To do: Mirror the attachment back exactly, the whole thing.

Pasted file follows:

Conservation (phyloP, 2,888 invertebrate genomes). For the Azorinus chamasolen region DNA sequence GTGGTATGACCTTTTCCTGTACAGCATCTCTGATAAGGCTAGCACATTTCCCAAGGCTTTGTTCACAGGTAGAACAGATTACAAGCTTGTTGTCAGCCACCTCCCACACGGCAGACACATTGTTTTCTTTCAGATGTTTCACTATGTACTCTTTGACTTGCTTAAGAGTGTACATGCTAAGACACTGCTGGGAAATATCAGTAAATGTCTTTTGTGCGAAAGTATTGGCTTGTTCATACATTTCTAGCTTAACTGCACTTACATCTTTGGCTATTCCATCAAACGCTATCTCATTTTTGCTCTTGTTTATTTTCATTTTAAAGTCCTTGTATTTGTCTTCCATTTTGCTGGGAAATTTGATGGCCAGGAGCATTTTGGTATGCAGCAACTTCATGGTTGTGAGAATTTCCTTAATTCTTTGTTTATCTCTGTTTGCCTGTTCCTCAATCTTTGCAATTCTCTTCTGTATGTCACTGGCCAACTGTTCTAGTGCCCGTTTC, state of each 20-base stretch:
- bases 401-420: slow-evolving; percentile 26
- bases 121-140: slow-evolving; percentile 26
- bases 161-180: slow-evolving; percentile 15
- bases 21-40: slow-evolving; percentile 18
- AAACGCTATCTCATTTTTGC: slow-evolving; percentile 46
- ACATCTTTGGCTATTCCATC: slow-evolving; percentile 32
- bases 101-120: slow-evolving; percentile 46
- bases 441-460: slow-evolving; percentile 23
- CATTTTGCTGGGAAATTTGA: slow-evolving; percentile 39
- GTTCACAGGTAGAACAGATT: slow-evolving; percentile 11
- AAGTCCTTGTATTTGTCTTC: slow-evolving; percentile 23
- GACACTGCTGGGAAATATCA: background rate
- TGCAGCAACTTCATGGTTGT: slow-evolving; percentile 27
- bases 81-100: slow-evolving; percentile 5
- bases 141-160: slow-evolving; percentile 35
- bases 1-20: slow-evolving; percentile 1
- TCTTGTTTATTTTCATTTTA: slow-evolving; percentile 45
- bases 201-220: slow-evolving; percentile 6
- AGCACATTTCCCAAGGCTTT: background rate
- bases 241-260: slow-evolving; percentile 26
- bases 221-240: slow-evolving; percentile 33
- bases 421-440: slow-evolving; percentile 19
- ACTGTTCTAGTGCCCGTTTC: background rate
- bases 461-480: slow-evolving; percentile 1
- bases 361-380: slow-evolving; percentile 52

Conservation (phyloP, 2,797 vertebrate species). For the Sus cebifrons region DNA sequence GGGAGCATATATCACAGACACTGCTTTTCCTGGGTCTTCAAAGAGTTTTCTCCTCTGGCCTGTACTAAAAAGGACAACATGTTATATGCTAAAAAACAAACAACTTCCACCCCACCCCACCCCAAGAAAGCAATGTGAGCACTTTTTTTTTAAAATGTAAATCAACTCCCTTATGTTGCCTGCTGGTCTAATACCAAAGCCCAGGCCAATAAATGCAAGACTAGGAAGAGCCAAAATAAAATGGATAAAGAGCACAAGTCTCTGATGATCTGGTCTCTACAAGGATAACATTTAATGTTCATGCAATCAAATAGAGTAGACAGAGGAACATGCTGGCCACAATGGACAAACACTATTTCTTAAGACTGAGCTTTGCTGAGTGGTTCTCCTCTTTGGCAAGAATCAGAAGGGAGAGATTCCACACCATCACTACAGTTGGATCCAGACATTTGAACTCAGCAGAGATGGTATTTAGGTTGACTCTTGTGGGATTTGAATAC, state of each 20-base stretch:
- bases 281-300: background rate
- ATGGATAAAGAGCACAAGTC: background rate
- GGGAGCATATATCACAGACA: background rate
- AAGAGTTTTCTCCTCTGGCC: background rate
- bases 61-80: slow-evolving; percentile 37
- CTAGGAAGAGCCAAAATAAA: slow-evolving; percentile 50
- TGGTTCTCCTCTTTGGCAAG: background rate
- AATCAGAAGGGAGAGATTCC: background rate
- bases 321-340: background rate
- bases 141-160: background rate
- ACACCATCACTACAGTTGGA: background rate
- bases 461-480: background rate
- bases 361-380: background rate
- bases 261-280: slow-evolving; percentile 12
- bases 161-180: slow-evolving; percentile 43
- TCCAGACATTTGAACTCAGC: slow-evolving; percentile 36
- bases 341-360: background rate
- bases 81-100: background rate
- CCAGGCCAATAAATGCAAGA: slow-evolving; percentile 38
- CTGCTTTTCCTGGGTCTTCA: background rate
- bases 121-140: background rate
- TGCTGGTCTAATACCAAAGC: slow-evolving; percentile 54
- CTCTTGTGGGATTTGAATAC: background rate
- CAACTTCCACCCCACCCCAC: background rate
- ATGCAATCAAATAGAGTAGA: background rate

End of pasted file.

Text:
Conservation (phyloP, 2,888 invertebrate genomes). For the Azorinus chamasolen region DNA sequence GTGGTATGACCTTTTCCTGTACAGCATCTCTGATAAGGCTAGCACATTTCCCAAGGCTTTGTTCACAGGTAGAACAGATTACAAGCTTGTTGTCAGCCACCTCCCACACGGCAGACACATTGTTTTCTTTCAGATGTTTCACTATGTACTCTTTGACTTGCTTAAGAGTGTACATGCTAAGACACTGCTGGGAAATATCAGTAAATGTCTTTTGTGCGAAAGTATTGGCTTGTTCATACATTTCTAGCTTAACTGCACTTACATCTTTGGCTATTCCATCAAACGCTATCTCATTTTTGCTCTTGTTTATTTTCATTTTAAAGTCCTTGTATTTGTCTTCCATTTTGCTGGGAAATTTGATGGCCAGGAGCATTTTGGTATGCAGCAACTTCATGGTTGTGAGAATTTCCTTAATTCTTTGTTTATCTCTGTTTGCCTGTTCCTCAATCTTTGCAATTCTCTTCTGTATGTCACTGGCCAACTGTTCTAGTGCCCGTTTC, state of each 20-base stretch:
- bases 401-420: slow-evolving; percentile 26
- bases 121-140: slow-evolving; percentile 26
- bases 161-180: slow-evolving; percentile 15
- bases 21-40: slow-evolving; percentile 18
- AAACGCTATCTCATTTTTGC: slow-evolving; percentile 46
- ACATCTTTGGCTATTCCATC: slow-evolving; percentile 32
- bases 101-120: slow-evolving; percentile 46
- bases 441-460: slow-evolving; percentile 23
- CATTTTGCTGGGAAATTTGA: slow-evolving; percentile 39
- GTTCACAGGTAGAACAGATT: slow-evolving; percentile 11
- AAGTCCTTGTATTTGTCTTC: slow-evolving; percentile 23
- GACACTGCTGGGAAATATCA: background rate
- TGCAGCAACTTCATGGTTGT: slow-evolving; percentile 27
- bases 81-100: slow-evolving; percentile 5
- bases 141-160: slow-evolving; percentile 35
- bases 1-20: slow-evolving; percentile 1
- TCTTGTTTATTTTCATTTTA: slow-evolving; percentile 45
- bases 201-220: slow-evolving; percentile 6
- AGCACATTTCCCAAGGCTTT: background rate
- bases 241-260: slow-evolving; percentile 26
- bases 221-240: slow-evolving; percentile 33
- bases 421-440: slow-evolving; percentile 19
- ACTGTTCTAGTGCCCGTTTC: background rate
- bases 461-480: slow-evolving; percentile 1
- bases 361-380: slow-evolving; percentile 52

Conservation (phyloP, 2,797 vertebrate species). For the Sus cebifrons region DNA sequence GGGAGCATATATCACAGACACTGCTTTTCCTGGGTCTTCAAAGAGTTTTCTCCTCTGGCCTGTACTAAAAAGGACAACATGTTATATGCTAAAAAACAAACAACTTCCACCCCACCCCACCCCAAGAAAGCAATGTGAGCACTTTTTTTTTAAAATGTAAATCAACTCCCTTATGTTGCCTGCTGGTCTAATACCAAAGCCCAGGCCAATAAATGCAAGACTAGGAAGAGCCAAAATAAAATGGATAAAGAGCACAAGTCTCTGATGATCTGGTCTCTACAAGGATAACATTTAATGTTCATGCAATCAAATAGAGTAGACAGAGGAACATGCTGGCCACAATGGACAAACACTATTTCTTAAGACTGAGCTTTGCTGAGTGGTTCTCCTCTTTGGCAAGAATCAGAAGGGAGAGATTCCACACCATCACTACAGTTGGATCCAGACATTTGAACTCAGCAGAGATGGTATTTAGGTTGACTCTTGTGGGATTTGAATAC, state of each 20-base stretch:
- bases 281-300: background rate
- ATGGATAAAGAGCACAAGTC: background rate
- GGGAGCATATATCACAGACA: background rate
- AAGAGTTTTCTCCTCTGGCC: background rate
- bases 61-80: slow-evolving; percentile 37
- CTAGGAAGAGCCAAAATAAA: slow-evolving; percentile 50
- TGGTTCTCCTCTTTGGCAAG: background rate
- AATCAGAAGGGAGAGATTCC: background rate
- bases 321-340: background rate
- bases 141-160: background rate
- ACACCATCACTACAGTTGGA: background rate
- bases 461-480: background rate
- bases 361-380: background rate
- bases 261-280: slow-evolving; percentile 12
- bases 161-180: slow-evolving; percentile 43
- TCCAGACATTTGAACTCAGC: slow-evolving; percentile 36
- bases 341-360: background rate
- bases 81-100: background rate
- CCAGGCCAATAAATGCAAGA: slow-evolving; percentile 38
- CTGCTTTTCCTGGGTCTTCA: background rate
- bases 121-140: background rate
- TGCTGGTCTAATACCAAAGC: slow-evolving; percentile 54
- CTCTTGTGGGATTTGAATAC: background rate
- CAACTTCCACCCCACCCCAC: background rate
- ATGCAATCAAATAGAGTAGA: background rate